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Eric S.: on 1/10/09 at 2:40am UTC, wrote Have we the courage of Copernicus to shake the very Earth? Maybe, or maybe...

William Orem: on 12/22/08 at 21:18pm UTC, wrote In keeping with the subject of Earth-shaking historical impacts -- the last...


Steve Dufourny: "John, Steve, Like I am not only focused on my own works, I discussed on..." in The Noise of Gravitons

Steve Dufourny: "Steve Agnew told that there is no reason to go beyond the actual standard..." in The Noise of Gravitons

PRASAD DIVATE: "Hi all, I just read that there are 64 dimensions in the universe and God..." in AI, Consciousness,...

Steve Dufourny: "sure, without doubting ,we must doubt :) I make the same for all my model..." in AI, Consciousness,...

click titles to read articles

Time to Think
Philosopher Jenann Ismael invokes the thermodynamic arrow of time to explain how human intelligence emerged through culture.

Lockdown Lab Life
Grounded physicists are exploring the use of online and virtual-reality conferencing, and AI-controlled experiments, to maintain social distancing. Post-pandemic, these positive innovations could make science more accessible and environmentally-friendly.

Is Causality Fundamental?
Untangling how the human perception of cause-and-effect might arise from quantum physics, may help us understand the limits and the potential of AI.

Building Agency in the Biology Lab
Physicists are using optogenetics techniques to make a rudimentary agent, from cellular components, which can convert measurements into actions using light.

Think Quantum to Build Better AI
Investigating how quantum memory storage could aid machine learning and how quantum interactions with the environment may have played a role in evolution.

September 23, 2020

CATEGORY: Blog [back]
TOPIC: Impact, Part Two [refresh]
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Blogger William Orem wrote on Dec. 22, 2008 @ 21:18 GMT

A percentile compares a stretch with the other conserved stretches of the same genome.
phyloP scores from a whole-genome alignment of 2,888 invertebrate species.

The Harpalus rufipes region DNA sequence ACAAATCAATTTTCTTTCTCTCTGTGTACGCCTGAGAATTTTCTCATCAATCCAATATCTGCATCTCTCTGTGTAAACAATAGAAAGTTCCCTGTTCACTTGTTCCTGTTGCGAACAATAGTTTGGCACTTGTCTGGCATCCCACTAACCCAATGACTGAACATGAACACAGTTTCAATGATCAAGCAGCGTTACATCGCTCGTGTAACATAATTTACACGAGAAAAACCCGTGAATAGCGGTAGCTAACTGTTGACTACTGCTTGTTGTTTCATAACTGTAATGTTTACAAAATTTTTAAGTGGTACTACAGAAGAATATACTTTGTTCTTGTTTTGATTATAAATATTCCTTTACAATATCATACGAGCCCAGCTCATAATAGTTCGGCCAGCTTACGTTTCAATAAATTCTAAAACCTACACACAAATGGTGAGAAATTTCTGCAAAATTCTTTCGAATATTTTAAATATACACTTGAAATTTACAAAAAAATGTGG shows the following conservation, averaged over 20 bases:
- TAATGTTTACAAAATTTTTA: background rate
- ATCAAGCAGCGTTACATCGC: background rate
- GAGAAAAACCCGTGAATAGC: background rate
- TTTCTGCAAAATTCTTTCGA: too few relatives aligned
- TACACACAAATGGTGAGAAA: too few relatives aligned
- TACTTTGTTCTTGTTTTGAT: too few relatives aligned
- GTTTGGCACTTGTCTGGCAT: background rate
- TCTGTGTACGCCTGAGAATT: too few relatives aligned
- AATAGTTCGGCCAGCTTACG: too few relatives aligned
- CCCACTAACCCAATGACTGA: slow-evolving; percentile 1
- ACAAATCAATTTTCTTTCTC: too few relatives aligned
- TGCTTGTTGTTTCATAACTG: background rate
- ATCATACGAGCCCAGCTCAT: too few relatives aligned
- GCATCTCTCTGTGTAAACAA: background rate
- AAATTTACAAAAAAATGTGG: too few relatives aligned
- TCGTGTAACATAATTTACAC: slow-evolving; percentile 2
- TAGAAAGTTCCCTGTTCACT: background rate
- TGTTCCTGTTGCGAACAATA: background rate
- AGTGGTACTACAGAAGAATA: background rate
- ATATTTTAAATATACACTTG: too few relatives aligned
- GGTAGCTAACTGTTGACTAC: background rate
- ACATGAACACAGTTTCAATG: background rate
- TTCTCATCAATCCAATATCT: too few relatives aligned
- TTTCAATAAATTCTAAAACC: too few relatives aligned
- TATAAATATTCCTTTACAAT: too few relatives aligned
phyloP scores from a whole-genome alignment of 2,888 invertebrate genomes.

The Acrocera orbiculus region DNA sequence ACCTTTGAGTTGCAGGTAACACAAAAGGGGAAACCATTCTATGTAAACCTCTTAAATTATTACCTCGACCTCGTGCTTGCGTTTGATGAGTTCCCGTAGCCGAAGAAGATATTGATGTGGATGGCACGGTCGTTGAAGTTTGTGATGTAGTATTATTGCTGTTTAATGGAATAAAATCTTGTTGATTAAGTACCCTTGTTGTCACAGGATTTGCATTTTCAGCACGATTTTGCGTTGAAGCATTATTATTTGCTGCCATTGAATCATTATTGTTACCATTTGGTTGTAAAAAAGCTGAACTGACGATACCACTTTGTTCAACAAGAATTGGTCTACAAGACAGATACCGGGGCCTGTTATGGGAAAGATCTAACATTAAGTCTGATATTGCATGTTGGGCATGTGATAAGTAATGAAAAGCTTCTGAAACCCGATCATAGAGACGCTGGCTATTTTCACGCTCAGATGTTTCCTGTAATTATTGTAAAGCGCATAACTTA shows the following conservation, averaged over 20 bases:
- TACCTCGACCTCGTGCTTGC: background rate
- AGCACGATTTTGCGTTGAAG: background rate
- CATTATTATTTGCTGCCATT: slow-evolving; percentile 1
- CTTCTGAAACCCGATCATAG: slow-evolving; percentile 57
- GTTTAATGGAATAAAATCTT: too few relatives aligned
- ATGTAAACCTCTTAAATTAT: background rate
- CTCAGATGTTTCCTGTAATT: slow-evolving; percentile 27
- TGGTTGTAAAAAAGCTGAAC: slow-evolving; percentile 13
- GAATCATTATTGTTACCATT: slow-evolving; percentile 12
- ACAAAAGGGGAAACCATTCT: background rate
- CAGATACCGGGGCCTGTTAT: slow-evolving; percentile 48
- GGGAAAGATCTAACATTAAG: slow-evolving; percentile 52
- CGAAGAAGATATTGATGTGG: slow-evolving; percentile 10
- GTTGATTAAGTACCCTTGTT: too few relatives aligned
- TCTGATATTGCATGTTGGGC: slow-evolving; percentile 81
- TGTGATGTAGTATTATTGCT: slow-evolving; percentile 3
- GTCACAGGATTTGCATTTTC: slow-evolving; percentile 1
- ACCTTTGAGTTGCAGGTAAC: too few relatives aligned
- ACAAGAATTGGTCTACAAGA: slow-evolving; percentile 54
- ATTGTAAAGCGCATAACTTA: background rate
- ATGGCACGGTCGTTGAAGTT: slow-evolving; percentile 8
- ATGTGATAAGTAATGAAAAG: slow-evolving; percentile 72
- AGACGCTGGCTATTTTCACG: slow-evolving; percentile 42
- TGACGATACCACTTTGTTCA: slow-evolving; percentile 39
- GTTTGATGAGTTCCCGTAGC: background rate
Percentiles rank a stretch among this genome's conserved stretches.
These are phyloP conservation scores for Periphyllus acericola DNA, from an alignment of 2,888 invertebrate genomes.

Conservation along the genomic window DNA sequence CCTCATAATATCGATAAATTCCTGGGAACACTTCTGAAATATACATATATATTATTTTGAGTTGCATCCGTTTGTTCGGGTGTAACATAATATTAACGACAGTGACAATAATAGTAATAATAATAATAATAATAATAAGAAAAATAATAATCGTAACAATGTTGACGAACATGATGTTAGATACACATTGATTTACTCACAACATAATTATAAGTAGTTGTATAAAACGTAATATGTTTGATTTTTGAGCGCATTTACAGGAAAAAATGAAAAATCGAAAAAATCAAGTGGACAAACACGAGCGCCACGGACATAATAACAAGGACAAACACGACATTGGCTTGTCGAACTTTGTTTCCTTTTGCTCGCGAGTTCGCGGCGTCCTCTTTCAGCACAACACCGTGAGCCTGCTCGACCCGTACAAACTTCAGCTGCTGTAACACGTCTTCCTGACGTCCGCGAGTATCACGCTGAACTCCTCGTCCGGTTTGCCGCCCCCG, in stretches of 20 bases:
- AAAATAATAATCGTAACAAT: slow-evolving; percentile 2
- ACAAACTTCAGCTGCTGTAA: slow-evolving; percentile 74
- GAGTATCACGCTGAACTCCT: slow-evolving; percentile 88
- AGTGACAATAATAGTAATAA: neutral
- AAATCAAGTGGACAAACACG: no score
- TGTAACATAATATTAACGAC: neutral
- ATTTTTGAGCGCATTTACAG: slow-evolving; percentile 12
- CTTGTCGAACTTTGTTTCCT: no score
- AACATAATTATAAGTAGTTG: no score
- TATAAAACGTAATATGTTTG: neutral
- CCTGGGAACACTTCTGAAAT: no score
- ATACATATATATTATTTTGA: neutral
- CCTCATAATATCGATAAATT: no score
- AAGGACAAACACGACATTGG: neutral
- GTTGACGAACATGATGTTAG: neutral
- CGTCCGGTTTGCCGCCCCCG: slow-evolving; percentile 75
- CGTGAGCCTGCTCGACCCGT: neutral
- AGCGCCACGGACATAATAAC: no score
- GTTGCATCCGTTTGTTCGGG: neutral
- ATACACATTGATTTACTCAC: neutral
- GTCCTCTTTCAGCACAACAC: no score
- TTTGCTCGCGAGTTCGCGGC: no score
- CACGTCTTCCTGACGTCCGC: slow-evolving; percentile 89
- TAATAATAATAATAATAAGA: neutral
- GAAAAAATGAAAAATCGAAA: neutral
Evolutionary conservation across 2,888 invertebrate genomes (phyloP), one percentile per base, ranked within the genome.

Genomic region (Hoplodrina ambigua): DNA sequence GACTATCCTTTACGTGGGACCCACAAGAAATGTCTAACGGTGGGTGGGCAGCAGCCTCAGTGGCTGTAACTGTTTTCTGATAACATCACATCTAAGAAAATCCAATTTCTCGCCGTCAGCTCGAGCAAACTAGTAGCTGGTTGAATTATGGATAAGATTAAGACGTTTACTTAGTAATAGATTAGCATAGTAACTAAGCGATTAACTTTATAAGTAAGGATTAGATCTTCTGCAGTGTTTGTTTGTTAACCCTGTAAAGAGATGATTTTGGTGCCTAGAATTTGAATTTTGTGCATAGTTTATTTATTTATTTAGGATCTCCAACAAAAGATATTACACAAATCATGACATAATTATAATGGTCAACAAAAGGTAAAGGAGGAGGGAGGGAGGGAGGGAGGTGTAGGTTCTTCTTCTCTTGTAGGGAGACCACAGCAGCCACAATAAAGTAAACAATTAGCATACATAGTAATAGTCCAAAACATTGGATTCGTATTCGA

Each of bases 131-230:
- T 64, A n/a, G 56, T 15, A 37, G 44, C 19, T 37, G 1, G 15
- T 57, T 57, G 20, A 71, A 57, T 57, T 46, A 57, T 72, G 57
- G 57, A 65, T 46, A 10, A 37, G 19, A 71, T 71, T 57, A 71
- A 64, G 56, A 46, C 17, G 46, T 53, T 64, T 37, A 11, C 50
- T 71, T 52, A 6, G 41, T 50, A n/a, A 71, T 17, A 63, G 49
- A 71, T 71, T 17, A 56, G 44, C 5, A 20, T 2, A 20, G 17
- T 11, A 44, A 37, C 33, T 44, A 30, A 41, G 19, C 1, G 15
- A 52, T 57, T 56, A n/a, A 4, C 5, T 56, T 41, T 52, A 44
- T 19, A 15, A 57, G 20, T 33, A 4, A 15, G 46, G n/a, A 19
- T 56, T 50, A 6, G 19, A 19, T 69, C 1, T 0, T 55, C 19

In keeping with the subject of Earth-shaking historical impacts -- the last resting place of Copernicus has now been positively identified.

From Science News:

"Polish archaeologist Jerzy Gassowski told a news conference that forensic facial reconstruction of the skull, missing the lower jaw, his team found in 2005 buried in a Roman Catholic Cathedral in Frombork, Poland, bears...

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Eric S. wrote on Jan. 10, 2009 @ 02:40 GMT
Have we the courage of Copernicus to shake the very Earth? Maybe, or maybe not, but thankfully I doubt we need that kind of courage anymore to publish cosmological ideas, no matter how “heretical”.

Time does not, in a deep sense, exist? Hmmm.

The universe is inside a black hole? Hmmm.

The mathematics we arbitrarily choose ends up determining our fundamental reality? Hmmm indeed.

These days it turns out to be quite safe and easy to propose cosmological thought experiments, theories, and arguments.

I think the established religious orders operate very differently now than they did in the time of Copernicus, and their relationship to science has been one of defense and disengagement for the last century, rather than outright attack. Fundamentalists of all stripes have developed a full set of tools for ignoring and discounting arguments and opinions they don't want to hear; they've stopped actually engaging with those arguments long ago.

For the non-fundamentalists, current cosmology is so wonderfully weird and science fiction-y already, I can't imagine an idea that is so "out there" that it draws institutional shock, outrage, or violence. No torch-wielding mobs of villagers have attacked string theorists after all.

Publication itself is also very different now. We live in an age when any nitwit with computer access can "publish" any manner of nonsense. Anyone who has spent time browsing the internet has learned to just filter out ridiculous things, not react with shock and horror and cries of "Heresy!" to things we don't agree with.

The sheer bulk of crazy stuff probably makes it that much "safer" to publish radical new ideas, but it also makes truly revolutionary and useful new ideas that much harder to spot. Maybe we don't need the courage of a Copernicus in this information-glutted age, but rather the insight and perception of a Galileo to actually spot the next paradigm-shifting idea, and the tenacity to run with it.

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